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Mortgage-Backed Securities

How They Work

The Home Mortgage Bank recently announced the introduction of its Mortgage- Backed Securities (MBS). In the US there are 3 government agencies involved in MBS – Fannie Mae, Freddie Mac and Ginnie Mae as they are commonly known as.

The MBS is a type of bond representing an investment in a pool of Real Estate loans. Originally created in the US around 1968, the idea was to allow banks to ‘sell-off’ their mortgages and so free up funds for them to lend to other borrowers.

To explain what a MBS is basically, we will examine the customary mortgage loan process. Let’s say John is interested in buying a home and applies to a bank to borrow $900,000. When the bank makes the loan to John, in most cases it receives a monthly payment of principal.

and interest on the loan for its duration – say 25 years. A drawback from the standpoint of the bank is that its capital is tied up for 25 years.

With the advent of MBS, the bank ‘sells’ the mortgage (the income stream of monthly payments of interest and principal) to an entity thereby freeing up capital and enabling the bank to make more loans. The bank makes money from the originating and servicing of the loan and other fees. The entity that purchases the loan will pool it with other loans purchased by it and then this pool is sold to investors in the form of bonds secured by the mortgages. So, although John continues making his monthly mortgage installment to the bank, it is really going to the investors.

MBS allows banks to free up capital (to make additional loans) and provides an investment opportunity for investors.

As will be seen from the above, MBS allows banks to free-up capital (to make additional loans) and provides an investment opportunity for investors. In the US, Mortgage-Backed Securities got a bad reputation as they enabled non-bank financial institutions to enter the mortgage business. These non-bank financial institutions were not too careful about the credit-worthiness of borrowers. This created more competition for banks who then lowered their lending criteria to compete which allowed people to get into mortgages they couldn’t really afford.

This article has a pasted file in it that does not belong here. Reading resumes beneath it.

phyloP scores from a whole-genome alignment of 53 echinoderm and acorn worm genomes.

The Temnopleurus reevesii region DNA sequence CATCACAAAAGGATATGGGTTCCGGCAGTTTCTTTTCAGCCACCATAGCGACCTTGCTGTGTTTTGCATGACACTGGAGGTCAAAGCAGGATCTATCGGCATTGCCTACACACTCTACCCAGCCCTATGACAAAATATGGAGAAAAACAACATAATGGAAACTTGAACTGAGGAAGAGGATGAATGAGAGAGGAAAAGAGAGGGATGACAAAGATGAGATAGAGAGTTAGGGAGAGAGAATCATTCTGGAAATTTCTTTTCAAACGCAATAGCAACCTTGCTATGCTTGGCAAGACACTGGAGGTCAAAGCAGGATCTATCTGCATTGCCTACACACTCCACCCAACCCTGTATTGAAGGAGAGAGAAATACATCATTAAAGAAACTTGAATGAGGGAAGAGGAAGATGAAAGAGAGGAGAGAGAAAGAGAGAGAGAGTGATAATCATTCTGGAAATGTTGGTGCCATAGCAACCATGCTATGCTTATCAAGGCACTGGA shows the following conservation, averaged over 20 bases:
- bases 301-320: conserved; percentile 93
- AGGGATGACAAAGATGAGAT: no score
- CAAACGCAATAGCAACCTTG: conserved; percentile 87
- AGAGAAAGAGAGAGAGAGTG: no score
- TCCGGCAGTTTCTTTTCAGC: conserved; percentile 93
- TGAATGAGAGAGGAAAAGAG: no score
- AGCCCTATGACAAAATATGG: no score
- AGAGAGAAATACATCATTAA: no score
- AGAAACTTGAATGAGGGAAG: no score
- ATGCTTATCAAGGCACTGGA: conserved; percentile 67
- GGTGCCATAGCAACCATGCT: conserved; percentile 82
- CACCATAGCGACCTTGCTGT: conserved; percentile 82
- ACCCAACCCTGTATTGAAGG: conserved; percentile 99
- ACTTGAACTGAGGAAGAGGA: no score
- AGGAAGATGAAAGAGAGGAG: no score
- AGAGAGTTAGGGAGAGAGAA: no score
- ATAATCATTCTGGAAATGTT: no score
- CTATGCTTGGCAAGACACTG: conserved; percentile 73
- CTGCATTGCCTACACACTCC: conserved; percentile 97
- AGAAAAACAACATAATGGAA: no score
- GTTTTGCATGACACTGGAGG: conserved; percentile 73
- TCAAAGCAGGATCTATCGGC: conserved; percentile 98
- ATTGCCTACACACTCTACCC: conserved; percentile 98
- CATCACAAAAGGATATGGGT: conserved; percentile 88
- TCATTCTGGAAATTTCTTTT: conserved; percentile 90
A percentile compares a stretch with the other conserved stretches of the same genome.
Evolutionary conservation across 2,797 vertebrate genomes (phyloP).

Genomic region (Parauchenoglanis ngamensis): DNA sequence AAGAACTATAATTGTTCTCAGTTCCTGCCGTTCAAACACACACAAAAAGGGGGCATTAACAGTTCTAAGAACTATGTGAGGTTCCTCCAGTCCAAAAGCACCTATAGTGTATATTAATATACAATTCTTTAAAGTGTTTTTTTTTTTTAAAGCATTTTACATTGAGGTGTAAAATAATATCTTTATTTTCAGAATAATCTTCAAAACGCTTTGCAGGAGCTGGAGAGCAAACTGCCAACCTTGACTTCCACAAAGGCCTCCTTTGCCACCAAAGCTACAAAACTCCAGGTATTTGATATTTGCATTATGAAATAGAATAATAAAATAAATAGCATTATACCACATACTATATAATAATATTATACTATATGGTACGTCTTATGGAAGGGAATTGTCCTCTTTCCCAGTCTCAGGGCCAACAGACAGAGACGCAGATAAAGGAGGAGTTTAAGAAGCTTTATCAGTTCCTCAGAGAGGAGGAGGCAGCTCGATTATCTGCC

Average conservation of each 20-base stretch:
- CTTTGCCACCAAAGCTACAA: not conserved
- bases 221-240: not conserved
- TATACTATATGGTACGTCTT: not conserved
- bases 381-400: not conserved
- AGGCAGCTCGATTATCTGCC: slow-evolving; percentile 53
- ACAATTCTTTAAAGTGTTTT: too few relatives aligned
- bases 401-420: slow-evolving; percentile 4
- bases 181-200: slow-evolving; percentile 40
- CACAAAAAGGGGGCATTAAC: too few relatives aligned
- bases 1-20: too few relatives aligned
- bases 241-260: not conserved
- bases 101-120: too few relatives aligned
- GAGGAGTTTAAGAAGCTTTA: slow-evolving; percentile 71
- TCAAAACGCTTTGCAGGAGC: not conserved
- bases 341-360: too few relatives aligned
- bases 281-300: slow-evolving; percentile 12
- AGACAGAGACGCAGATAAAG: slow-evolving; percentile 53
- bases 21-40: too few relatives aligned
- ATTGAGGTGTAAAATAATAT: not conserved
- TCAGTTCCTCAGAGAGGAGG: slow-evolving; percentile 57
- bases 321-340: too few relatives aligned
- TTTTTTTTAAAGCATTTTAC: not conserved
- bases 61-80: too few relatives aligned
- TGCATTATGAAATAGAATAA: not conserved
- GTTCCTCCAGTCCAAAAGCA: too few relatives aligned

With US mortgage interest rates increasing and housing prices falling in 2006, many of these borrowers with adjustable-rate mortgages were unprepared when their payments rose. As interest rates were now higher, they were also unable to qualify to refinance their loans. The result was that many of the borrowers defaulted and this led to the subprime mortgage crisis and the resulting 2008 financial crisis.

From the local investment standpoint, there are two main risk factors:

The first is the default risk which is if the borrower does not repay his/her mortgage. In Trinidad & Tobago, this risk is relatively small as local banks are generally very stringent in their lending practices. Besides, even if a borrower defaults, he/she is only one in a larger pool and furthermore, the loan is secured by a mortgage on a real estate property that most often has a higher value than the outstanding loan.

The other factor is the interest rate risk. When mortgage interest rates decline, borrowers tend to take new loans and repay their existing ones (aka refinance). While most loans have some form of prepayment penalty interest to help offset this occurrence, it nevertheless means that the investor would get back some of his/her invested capital at an inopportune time – i.e. when investment interest rates are low.

Nevertheless, if properly managed, local MBS can be expected to be relatively low-risk and customarily offer an attractive return.

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